Turkish jets commit 50 violations in Greece 'IN JUST ONE DAY', Turkey continues violating Int'l Law, distrubs regional security



Wed, 08 Jul 2020 - 02:30 GMT


Wed, 08 Jul 2020 - 02:30 GMT

Tensions between Turkey and Greece have been escalating as both sides vow to defend their territorial rights

Tensions between Turkey and Greece have been escalating as both sides vow to defend their territorial rights

CAIRO – 8 July 2020: Greek authorities have announced that Turkish jets had committed a total of 50 new violations in the country’s national airspace, in just one day.

The violations were reported to have occurred within the northeastern, central and southeastern regions of the Aegean Sea, on July 2, including over islands such as Chios and Ikaria.

A total of 13 Turkish aircraft were also identified to be within the area, the Greek Reporter reported.

The aircraft were identified as eight General Dynamics F-16 Fighting Falcons, two F-4 Phantoms, and one CASA/IPTN CN-235.

These 13 jets also violated the air use regulations established by the Athens Flight Information region as well.

Because they did not first submit a flight plan, all the Turkish aircraft were duly intercepted by the Greek military in line with the international rules of engagement, according to the Greek Reporter.

Four of the 13 Turkish jets were armed, according to officials, and Greek pilots engaged with them in mock dogfights as a result.

The violations are part of a larger, continuing pattern on the part of the Turkish military of not adhering to internationally-recognized regulations regarding Greece’s airspace.


Escalating Tension

Tensions between Turkey and Greece have been escalating as both sides vow to defend their territorial rights.

On July 6, the Greek Kathimerini newspaper published what it described as Greek defense "deterrent scenarios" against Turkey.

The scenarios include using force if Ankara decided to carry out drilling near Crete Island.


Washington called for Ankara to immediately stop drilling in contested waters around Cyprus. The European Union, of which Greece is a member, is also sharply criticizing Turkish drilling plans.


Ankara claim the drilling is part of a deal struck in 2019 with Libya's Al-Wefaq government, a deal which all Libyan segments of society and national army have rejected as unconstitutional and illegal.

Under the Libyan agreement, Turkey can search for energy in a large swathe of the Eastern Mediterranean.

Athens stresses the deal violates the territorial waters of some of its Greek Islands.

In press remarks, Greek Foreign Minister Nikos Dendias accused Turkey of "blackmail" and promised that "Greece was ready to defend its sovereign rights."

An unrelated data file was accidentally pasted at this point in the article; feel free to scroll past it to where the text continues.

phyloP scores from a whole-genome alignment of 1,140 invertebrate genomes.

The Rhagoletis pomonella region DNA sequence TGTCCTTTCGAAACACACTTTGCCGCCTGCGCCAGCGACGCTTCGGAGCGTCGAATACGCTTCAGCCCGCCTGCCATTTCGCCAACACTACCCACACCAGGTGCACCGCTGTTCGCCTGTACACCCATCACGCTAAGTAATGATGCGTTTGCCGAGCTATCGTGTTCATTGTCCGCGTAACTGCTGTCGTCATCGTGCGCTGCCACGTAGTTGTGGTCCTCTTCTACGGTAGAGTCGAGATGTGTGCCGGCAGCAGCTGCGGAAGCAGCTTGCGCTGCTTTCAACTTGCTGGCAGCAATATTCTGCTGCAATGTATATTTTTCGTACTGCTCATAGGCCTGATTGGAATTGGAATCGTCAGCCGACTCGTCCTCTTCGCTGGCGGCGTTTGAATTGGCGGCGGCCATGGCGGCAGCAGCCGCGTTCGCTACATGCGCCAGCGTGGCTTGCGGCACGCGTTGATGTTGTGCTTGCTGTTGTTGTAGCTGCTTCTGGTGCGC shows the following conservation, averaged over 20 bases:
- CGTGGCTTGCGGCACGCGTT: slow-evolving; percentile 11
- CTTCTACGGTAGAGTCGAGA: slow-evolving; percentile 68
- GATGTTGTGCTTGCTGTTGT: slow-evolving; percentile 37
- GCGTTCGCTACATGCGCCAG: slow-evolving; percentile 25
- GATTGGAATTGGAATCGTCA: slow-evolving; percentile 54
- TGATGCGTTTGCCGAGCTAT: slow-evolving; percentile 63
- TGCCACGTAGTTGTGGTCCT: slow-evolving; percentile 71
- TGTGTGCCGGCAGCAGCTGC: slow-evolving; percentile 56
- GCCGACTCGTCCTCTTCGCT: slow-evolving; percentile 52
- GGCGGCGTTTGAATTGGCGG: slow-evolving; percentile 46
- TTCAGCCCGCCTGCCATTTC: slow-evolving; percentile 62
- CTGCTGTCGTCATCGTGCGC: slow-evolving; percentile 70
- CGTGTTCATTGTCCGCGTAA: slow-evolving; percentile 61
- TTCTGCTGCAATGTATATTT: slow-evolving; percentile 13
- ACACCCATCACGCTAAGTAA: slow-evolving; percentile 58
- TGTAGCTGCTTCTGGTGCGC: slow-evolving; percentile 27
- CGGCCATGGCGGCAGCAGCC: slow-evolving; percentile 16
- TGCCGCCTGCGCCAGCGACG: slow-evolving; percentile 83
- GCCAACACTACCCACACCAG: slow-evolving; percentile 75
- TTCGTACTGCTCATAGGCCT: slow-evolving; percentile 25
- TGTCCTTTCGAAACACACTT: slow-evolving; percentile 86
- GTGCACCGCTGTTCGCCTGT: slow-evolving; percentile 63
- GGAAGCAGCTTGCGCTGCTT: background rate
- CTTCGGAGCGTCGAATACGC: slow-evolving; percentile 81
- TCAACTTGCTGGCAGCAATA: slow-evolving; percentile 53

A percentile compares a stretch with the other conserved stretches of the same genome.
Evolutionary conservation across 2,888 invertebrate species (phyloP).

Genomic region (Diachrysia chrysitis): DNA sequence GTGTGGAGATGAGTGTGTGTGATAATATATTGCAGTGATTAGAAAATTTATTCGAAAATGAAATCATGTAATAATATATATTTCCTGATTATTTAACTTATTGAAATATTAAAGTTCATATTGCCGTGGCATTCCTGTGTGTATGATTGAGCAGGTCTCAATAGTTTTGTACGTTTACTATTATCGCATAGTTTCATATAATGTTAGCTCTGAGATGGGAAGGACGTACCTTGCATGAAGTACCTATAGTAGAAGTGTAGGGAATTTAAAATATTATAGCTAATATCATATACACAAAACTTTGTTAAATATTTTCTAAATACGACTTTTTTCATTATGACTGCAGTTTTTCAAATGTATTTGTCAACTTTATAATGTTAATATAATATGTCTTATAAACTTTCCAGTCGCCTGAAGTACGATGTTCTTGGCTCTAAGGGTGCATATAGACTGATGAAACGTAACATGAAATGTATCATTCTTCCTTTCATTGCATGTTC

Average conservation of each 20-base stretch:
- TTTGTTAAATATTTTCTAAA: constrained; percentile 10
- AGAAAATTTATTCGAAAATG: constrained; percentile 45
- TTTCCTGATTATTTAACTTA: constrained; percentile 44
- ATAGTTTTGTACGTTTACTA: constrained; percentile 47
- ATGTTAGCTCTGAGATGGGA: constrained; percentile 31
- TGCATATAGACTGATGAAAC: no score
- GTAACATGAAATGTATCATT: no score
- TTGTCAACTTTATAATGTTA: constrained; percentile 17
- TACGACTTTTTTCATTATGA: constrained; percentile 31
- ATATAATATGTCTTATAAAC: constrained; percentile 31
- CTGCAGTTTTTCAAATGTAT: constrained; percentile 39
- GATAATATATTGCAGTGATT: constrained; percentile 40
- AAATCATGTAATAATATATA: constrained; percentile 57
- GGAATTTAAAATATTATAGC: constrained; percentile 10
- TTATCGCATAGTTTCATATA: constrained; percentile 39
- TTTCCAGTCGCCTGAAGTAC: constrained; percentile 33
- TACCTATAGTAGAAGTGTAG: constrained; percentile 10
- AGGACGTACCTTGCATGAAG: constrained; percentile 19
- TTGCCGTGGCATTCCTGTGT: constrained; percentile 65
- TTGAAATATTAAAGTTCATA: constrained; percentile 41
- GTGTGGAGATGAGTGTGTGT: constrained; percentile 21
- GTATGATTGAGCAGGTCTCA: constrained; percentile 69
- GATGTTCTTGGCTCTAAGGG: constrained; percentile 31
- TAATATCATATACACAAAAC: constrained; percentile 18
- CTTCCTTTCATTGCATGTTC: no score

Greek Foreign Minister Nikos Dendias - AFP

Turkish President Recep Tayyip Erdogan went further, as usual, ignoring all international laws, norms and basic principles, issuing his own warning.

"You had better collect yourself and know your place. If you don't know your limits, then what Turkey would do is obvious," said Erdogan.

Turkish Defense Minister Hulusi Akar also added, “I want to underline in a mathematical certainty that Greeks would not want to stage a war with Turkey,” according to VOA News.


Dogfights over Aegean

Greek and Turkish fighter planes were engaged in two dogfights over the Aegean Sea on April 6 after Turkish jets violated Greek airspace 16 times in the northeast, central and southeastern Aegean, Ekathimerini reported.

The Turkish jets were identified and intercepted in line with international rules of engagement, the newspaper reported.

Political and military tensions between Greece and Turkey have escalated over territorial rights in the Aegean Sea and the arrest by Turkey of two Greek soldiers who had crossed the border into Turkey in bad weather in March.

Six Turkish F-16s, tw F-4s and one CN-235 transport plane entered Greek airspace without a flight plan, violating international air traffic regulations.


Condemnation Against Turkish Aggression

Egypt’s Minster of Foreign Affairs Mr. Sameh Shoukry held a teleconference meeting in May with his Greek, Cypriot, French and Emirati counterparts as they discussed the latest worrying developments in the Eastern Mediterranean.


Sameh Shoukry
FILE: H.E. Egypt's Minister of Foriegn Affairs Mr. Sameh Shoukry

The ministers denounced the ongoing Turkish illegal activities in the Cypriot Exclusive Economic Zone and its territorial waters, as they represent a clear violation of international law as reflected in the United Nations Convention on the Law of the Sea.

It was the 6th attempt by Turkey in less than a year to illegally conduct drilling operations in Cyprus’ maritime zones.


FILE - A worker walks on Turkey's new drillship 'Conquerer' off the coast of Antalya, southern Turkey, Oct. 30, 2018.

During their meeting, the Ministers also condemned the escalation of Turkey’s violations of the Greek national airspace, including over flights of inhabited areas and territorial waters in violation of International Law.

Furthermore, the Ministers condemned the instrumentalization of civilians by Turkey in an attempt to illegally cross Greek land borders as well as its continued support for illegal crossings of Greek sea boundaries.



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